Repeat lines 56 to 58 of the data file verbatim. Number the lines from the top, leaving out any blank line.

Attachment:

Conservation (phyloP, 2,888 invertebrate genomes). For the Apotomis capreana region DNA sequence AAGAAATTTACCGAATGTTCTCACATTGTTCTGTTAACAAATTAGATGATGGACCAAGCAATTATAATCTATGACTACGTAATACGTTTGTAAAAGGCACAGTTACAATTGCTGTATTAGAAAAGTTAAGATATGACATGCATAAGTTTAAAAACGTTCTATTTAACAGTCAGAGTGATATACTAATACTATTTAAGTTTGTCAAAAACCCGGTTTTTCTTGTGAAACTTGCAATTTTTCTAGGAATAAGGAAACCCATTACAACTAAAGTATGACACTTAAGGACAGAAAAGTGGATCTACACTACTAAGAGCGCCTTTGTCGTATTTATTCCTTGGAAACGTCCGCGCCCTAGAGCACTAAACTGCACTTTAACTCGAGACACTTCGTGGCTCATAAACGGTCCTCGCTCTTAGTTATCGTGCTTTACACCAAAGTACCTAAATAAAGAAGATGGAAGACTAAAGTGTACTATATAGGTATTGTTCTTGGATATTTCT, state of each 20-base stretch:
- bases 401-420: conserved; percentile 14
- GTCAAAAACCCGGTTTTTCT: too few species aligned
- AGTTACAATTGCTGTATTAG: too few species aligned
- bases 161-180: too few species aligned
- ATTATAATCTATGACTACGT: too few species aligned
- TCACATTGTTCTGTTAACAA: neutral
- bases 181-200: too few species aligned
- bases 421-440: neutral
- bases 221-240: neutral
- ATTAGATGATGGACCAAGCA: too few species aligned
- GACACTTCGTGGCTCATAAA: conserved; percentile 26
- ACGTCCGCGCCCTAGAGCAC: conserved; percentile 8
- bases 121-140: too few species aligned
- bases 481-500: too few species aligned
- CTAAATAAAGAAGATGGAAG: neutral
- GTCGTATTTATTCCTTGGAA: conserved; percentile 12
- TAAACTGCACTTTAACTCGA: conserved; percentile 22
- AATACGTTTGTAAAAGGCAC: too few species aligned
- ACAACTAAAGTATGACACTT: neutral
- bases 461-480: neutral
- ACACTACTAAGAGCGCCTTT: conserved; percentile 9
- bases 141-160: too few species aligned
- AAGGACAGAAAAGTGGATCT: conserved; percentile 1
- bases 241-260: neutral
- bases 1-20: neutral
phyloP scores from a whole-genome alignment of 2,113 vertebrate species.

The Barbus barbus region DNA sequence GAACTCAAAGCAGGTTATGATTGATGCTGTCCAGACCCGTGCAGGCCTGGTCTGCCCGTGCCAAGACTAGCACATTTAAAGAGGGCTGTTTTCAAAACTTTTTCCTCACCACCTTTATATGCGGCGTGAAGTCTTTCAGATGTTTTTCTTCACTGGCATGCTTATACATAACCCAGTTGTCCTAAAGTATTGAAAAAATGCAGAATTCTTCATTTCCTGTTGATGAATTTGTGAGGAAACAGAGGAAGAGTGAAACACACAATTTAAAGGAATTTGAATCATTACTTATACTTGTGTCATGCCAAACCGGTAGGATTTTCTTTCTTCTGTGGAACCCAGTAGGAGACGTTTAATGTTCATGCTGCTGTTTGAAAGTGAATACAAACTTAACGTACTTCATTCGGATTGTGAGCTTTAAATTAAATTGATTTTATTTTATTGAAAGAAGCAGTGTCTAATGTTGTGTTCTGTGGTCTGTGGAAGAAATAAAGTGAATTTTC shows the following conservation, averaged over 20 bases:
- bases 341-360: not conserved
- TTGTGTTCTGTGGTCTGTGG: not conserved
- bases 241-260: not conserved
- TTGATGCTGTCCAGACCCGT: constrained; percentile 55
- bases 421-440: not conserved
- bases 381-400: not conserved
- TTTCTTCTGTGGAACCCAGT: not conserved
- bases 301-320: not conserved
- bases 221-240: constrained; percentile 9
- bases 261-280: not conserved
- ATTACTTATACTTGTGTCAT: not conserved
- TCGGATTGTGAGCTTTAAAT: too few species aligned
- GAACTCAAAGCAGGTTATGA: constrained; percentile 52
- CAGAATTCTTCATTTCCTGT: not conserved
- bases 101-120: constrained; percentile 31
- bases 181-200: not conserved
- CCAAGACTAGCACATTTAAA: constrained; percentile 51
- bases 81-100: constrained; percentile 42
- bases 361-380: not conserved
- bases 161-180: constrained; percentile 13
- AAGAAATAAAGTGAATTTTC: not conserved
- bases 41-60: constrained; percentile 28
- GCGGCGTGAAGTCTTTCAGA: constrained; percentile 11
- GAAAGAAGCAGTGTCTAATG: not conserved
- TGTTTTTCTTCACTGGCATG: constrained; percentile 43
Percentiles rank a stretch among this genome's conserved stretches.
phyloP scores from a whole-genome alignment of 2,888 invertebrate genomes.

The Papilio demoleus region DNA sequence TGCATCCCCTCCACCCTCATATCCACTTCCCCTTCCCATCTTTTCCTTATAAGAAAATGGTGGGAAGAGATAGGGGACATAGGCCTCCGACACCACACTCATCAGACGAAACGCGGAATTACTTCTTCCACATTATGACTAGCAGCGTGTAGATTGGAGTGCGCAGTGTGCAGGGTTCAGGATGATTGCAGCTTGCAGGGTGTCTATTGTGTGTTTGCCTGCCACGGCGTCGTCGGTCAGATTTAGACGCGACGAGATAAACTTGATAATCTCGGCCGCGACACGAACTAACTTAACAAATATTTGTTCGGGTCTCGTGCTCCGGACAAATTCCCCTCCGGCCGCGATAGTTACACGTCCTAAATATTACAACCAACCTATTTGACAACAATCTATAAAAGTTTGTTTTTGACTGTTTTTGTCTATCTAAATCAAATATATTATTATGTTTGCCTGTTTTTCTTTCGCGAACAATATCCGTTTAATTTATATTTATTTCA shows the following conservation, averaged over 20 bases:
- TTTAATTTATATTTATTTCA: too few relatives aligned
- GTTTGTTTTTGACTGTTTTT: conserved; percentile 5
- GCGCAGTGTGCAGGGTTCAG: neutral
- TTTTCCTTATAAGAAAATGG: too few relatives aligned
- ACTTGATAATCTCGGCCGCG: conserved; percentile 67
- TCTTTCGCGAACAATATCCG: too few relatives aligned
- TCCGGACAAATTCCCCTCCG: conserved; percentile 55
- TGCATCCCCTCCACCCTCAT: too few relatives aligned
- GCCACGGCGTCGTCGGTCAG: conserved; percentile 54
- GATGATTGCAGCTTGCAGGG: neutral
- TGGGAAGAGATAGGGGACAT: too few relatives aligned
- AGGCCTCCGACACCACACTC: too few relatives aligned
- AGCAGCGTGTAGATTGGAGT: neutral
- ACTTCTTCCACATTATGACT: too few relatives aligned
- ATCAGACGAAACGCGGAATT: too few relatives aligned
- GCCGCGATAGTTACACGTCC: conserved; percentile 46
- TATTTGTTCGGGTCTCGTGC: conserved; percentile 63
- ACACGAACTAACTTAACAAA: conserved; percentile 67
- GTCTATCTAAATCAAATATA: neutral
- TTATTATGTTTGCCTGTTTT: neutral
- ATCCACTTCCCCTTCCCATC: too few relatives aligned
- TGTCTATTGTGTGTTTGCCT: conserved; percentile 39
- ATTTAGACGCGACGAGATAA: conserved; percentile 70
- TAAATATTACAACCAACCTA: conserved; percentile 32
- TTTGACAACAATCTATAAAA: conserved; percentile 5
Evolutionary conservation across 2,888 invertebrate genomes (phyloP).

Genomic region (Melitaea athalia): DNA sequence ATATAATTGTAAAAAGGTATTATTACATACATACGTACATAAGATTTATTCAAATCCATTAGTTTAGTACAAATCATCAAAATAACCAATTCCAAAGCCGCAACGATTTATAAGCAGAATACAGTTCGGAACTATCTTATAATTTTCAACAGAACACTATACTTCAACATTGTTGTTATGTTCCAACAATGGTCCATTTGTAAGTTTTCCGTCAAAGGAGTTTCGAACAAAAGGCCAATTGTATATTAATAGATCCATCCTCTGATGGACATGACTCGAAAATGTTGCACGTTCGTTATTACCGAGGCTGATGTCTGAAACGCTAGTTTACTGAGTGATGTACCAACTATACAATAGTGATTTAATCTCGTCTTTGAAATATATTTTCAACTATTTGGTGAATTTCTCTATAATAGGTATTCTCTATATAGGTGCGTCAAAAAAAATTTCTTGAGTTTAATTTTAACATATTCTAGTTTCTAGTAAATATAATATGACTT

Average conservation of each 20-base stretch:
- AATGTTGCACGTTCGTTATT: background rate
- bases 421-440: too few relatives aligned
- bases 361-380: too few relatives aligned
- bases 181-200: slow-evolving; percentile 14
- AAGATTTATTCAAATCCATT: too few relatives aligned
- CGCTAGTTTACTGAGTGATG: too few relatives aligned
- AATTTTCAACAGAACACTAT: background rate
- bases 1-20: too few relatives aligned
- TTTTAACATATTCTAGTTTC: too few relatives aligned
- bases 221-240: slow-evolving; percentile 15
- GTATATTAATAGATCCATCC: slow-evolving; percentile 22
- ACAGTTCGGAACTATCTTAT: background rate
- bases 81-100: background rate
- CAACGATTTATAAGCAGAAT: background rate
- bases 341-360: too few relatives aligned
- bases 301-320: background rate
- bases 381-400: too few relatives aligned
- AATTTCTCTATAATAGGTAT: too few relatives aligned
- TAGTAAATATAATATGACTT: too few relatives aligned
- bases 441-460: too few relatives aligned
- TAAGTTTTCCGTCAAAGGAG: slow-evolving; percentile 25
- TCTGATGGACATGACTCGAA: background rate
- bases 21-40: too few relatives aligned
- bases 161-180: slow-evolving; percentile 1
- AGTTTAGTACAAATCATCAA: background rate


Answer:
The Papilio demoleus region DNA sequence TGCATCCCCTCCACCCTCATATCCACTTCCCCTTCCCATCTTTTCCTTATAAGAAAATGGTGGGAAGAGATAGGGGACATAGGCCTCCGACACCACACTCATCAGACGAAACGCGGAATTACTTCTTCCACATTATGACTAGCAGCGTGTAGATTGGAGTGCGCAGTGTGCAGGGTTCAGGATGATTGCAGCTTGCAGGGTGTCTATTGTGTGTTTGCCTGCCACGGCGTCGTCGGTCAGATTTAGACGCGACGAGATAAACTTGATAATCTCGGCCGCGACACGAACTAACTTAACAAATATTTGTTCGGGTCTCGTGCTCCGGACAAATTCCCCTCCGGCCGCGATAGTTACACGTCCTAAATATTACAACCAACCTATTTGACAACAATCTATAAAAGTTTGTTTTTGACTGTTTTTGTCTATCTAAATCAAATATATTATTATGTTTGCCTGTTTTTCTTTCGCGAACAATATCCGTTTAATTTATATTTATTTCA shows the following conservation, averaged over 20 bases:
- TTTAATTTATATTTATTTCA: too few relatives aligned
- GTTTGTTTTTGACTGTTTTT: conserved; percentile 5